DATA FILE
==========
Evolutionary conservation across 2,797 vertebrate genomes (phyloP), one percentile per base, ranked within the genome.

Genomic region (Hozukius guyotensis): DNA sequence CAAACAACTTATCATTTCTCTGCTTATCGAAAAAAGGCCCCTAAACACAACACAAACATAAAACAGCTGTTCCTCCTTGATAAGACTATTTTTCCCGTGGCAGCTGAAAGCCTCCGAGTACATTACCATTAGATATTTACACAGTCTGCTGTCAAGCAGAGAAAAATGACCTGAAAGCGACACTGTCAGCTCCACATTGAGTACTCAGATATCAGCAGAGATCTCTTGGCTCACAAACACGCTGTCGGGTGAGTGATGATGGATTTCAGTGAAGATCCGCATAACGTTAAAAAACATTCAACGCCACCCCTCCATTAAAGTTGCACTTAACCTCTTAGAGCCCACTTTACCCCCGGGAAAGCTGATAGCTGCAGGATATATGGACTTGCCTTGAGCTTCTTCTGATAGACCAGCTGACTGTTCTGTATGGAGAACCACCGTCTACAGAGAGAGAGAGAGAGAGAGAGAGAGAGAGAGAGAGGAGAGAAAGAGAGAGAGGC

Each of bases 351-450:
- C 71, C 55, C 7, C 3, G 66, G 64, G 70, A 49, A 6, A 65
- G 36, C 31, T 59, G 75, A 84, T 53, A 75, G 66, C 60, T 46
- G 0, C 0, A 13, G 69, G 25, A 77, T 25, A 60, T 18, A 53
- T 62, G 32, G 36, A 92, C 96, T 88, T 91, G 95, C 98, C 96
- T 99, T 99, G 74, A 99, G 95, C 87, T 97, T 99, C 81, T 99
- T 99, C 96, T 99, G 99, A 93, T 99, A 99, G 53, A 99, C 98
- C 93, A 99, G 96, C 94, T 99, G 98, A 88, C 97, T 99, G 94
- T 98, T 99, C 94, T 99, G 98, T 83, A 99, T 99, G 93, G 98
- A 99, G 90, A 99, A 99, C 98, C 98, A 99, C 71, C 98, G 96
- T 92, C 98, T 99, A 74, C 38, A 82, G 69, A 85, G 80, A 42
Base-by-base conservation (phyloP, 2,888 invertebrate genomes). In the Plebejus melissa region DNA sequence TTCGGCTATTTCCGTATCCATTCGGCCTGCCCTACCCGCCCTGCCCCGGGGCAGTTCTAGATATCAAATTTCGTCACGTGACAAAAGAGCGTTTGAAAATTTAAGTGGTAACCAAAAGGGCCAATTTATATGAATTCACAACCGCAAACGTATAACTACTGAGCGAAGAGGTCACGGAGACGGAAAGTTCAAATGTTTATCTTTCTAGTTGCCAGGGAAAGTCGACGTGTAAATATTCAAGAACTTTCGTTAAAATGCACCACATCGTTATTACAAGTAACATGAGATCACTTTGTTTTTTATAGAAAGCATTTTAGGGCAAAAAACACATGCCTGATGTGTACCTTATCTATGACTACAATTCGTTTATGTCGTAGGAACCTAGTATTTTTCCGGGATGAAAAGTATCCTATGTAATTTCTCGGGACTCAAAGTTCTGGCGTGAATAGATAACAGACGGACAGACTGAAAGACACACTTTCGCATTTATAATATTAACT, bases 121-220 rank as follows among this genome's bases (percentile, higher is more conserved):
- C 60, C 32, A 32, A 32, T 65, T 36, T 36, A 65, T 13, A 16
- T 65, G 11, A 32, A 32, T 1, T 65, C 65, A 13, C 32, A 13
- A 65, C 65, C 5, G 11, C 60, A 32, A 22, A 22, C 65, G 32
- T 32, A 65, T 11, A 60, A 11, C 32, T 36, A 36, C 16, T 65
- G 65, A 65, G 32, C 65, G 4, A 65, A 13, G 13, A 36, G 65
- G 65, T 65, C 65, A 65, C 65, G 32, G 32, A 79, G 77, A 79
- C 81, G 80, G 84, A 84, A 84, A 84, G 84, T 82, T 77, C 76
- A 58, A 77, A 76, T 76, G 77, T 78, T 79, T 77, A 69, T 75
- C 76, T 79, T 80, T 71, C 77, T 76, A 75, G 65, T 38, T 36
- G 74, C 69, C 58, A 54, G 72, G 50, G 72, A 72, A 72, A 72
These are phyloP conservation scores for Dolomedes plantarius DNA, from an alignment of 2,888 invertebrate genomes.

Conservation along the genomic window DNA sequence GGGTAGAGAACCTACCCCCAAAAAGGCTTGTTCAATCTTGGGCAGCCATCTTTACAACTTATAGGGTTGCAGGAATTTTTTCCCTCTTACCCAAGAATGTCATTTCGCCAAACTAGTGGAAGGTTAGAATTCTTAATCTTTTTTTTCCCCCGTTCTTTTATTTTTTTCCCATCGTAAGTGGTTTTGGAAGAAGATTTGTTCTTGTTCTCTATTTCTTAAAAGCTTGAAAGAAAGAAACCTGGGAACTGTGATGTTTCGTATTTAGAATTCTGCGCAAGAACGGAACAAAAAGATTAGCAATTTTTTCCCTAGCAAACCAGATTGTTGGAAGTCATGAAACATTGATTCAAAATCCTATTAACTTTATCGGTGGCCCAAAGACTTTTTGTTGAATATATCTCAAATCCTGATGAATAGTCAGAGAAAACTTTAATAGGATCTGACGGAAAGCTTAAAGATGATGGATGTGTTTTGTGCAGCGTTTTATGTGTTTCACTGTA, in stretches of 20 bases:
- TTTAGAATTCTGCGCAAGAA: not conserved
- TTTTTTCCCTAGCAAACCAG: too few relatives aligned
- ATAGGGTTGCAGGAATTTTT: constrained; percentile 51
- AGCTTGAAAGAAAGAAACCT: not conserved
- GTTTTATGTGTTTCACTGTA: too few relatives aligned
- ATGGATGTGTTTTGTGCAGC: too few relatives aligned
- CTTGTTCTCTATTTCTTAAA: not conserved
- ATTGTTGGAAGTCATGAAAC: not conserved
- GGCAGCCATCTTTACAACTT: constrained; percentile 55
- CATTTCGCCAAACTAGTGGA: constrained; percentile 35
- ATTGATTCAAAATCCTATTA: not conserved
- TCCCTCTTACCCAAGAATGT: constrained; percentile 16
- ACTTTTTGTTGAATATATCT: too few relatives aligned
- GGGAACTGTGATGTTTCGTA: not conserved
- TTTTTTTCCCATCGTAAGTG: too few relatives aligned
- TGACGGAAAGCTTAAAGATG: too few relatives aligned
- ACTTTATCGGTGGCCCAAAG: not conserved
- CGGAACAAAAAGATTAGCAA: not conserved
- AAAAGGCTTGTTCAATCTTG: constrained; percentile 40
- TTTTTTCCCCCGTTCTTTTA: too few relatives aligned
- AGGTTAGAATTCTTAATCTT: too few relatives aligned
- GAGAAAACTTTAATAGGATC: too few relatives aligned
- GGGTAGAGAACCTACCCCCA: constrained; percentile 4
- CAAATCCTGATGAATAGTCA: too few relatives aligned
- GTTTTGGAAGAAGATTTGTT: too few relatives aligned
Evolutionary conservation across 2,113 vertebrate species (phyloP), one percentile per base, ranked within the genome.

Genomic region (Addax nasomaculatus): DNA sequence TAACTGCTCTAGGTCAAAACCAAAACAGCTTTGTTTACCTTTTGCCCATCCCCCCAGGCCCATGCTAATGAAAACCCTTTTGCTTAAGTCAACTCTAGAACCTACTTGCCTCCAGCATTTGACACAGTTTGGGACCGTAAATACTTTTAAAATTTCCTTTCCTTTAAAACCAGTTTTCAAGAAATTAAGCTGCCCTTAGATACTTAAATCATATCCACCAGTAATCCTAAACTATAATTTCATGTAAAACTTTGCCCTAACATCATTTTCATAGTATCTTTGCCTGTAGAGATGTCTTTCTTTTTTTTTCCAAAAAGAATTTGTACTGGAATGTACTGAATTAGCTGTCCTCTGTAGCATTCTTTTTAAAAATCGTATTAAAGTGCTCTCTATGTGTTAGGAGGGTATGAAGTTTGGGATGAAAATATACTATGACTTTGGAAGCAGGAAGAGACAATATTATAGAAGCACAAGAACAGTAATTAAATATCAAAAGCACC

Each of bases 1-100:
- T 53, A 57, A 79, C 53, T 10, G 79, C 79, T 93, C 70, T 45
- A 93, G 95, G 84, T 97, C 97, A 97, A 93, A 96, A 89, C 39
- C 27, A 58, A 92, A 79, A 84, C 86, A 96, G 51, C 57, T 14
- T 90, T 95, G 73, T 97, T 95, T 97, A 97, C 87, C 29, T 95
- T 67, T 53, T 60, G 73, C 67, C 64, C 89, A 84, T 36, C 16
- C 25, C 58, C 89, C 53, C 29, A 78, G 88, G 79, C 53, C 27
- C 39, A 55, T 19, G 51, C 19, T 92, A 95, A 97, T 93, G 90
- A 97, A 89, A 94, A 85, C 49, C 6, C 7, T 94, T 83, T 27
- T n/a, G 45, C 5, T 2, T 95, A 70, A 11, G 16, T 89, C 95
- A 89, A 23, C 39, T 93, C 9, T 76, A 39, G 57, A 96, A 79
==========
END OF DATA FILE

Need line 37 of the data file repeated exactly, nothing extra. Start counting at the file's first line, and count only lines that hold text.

- ATTGATTCAAAATCCTATTA: not conserved